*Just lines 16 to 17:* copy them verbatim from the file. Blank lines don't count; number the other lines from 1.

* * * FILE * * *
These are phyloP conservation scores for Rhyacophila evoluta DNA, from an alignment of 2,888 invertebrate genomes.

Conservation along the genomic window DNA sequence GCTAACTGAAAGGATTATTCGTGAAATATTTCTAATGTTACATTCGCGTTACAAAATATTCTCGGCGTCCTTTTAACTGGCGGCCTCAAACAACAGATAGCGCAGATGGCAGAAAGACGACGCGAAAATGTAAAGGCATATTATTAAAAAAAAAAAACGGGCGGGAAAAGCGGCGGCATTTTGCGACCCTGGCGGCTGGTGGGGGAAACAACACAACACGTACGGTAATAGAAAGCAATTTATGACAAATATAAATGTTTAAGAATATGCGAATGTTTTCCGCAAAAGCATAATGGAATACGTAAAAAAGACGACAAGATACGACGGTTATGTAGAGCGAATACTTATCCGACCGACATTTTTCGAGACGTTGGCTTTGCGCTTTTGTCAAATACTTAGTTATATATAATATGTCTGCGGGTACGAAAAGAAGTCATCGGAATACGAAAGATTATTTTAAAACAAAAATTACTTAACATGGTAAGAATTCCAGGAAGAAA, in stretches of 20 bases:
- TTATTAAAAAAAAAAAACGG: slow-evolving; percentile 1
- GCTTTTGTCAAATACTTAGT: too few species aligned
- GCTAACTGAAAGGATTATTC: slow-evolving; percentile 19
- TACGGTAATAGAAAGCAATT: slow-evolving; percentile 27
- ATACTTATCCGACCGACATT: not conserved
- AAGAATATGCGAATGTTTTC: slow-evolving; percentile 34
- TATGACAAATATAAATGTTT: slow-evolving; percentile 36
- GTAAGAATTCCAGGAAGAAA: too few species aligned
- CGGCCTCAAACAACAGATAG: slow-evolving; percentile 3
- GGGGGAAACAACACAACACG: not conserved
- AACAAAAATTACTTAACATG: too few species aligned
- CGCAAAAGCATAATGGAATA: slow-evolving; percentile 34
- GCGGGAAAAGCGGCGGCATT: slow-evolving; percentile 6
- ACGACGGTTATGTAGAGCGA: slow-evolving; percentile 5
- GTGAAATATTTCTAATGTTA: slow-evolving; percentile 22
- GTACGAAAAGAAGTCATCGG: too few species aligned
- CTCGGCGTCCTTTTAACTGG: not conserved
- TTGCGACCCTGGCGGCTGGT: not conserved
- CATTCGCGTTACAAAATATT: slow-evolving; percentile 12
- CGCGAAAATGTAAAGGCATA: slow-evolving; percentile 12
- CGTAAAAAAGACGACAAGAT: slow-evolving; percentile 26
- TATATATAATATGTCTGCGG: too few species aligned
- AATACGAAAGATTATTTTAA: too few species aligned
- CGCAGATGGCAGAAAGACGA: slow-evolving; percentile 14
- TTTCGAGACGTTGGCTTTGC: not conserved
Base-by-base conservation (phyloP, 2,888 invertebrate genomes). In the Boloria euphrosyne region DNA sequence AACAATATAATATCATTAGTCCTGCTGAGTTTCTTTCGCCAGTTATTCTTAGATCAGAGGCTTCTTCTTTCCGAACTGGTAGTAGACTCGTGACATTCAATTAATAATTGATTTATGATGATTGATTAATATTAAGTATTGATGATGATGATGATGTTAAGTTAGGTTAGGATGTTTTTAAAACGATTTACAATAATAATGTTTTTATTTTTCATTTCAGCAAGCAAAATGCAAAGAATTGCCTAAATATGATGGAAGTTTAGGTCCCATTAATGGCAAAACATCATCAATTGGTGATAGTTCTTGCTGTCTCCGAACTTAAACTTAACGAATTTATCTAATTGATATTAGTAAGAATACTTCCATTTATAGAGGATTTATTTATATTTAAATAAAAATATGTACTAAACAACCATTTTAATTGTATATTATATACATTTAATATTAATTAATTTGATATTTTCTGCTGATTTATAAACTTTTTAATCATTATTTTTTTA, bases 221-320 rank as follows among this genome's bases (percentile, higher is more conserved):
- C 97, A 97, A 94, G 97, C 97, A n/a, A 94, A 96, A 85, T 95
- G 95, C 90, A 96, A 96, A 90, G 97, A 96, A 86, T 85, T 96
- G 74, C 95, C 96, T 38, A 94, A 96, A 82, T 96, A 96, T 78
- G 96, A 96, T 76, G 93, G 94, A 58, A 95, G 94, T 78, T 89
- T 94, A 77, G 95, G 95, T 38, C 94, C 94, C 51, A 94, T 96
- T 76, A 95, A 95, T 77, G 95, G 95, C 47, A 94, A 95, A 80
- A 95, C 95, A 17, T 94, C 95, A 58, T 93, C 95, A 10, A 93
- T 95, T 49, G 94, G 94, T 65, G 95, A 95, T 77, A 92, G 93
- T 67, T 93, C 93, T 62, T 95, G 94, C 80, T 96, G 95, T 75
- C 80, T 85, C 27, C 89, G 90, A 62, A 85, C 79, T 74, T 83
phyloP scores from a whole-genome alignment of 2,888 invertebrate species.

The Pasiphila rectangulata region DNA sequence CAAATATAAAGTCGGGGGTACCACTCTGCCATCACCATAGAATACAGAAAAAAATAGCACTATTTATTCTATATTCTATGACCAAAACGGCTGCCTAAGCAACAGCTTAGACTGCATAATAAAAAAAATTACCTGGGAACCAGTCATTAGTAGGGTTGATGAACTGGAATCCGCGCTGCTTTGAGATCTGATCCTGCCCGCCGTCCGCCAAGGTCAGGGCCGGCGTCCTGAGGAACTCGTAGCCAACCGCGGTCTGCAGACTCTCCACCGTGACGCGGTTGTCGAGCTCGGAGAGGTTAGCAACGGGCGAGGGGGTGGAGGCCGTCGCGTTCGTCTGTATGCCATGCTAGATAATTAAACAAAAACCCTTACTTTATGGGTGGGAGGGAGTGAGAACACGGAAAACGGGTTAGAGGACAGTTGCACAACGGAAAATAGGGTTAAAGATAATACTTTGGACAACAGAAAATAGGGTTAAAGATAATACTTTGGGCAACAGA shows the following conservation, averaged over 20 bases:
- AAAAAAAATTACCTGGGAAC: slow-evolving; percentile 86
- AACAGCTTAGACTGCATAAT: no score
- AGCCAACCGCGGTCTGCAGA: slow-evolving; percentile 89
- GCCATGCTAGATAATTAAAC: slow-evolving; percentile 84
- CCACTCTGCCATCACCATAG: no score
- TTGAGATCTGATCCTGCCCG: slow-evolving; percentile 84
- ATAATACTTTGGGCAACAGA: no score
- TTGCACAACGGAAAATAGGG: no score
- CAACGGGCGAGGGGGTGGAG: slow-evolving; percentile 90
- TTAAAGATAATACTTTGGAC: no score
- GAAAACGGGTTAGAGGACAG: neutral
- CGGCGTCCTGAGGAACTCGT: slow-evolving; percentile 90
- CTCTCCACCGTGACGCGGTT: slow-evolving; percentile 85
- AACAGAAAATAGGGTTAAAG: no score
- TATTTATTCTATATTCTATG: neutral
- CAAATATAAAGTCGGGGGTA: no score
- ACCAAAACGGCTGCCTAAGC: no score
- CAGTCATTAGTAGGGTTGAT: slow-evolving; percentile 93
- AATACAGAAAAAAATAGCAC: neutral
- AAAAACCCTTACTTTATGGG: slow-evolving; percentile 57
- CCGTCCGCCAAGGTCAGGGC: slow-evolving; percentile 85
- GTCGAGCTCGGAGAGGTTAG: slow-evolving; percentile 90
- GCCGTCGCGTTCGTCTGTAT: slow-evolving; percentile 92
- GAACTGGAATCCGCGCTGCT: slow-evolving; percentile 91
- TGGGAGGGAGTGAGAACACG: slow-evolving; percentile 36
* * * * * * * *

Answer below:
- ACGACGGTTATGTAGAGCGA: slow-evolving; percentile 5
- GTGAAATATTTCTAATGTTA: slow-evolving; percentile 22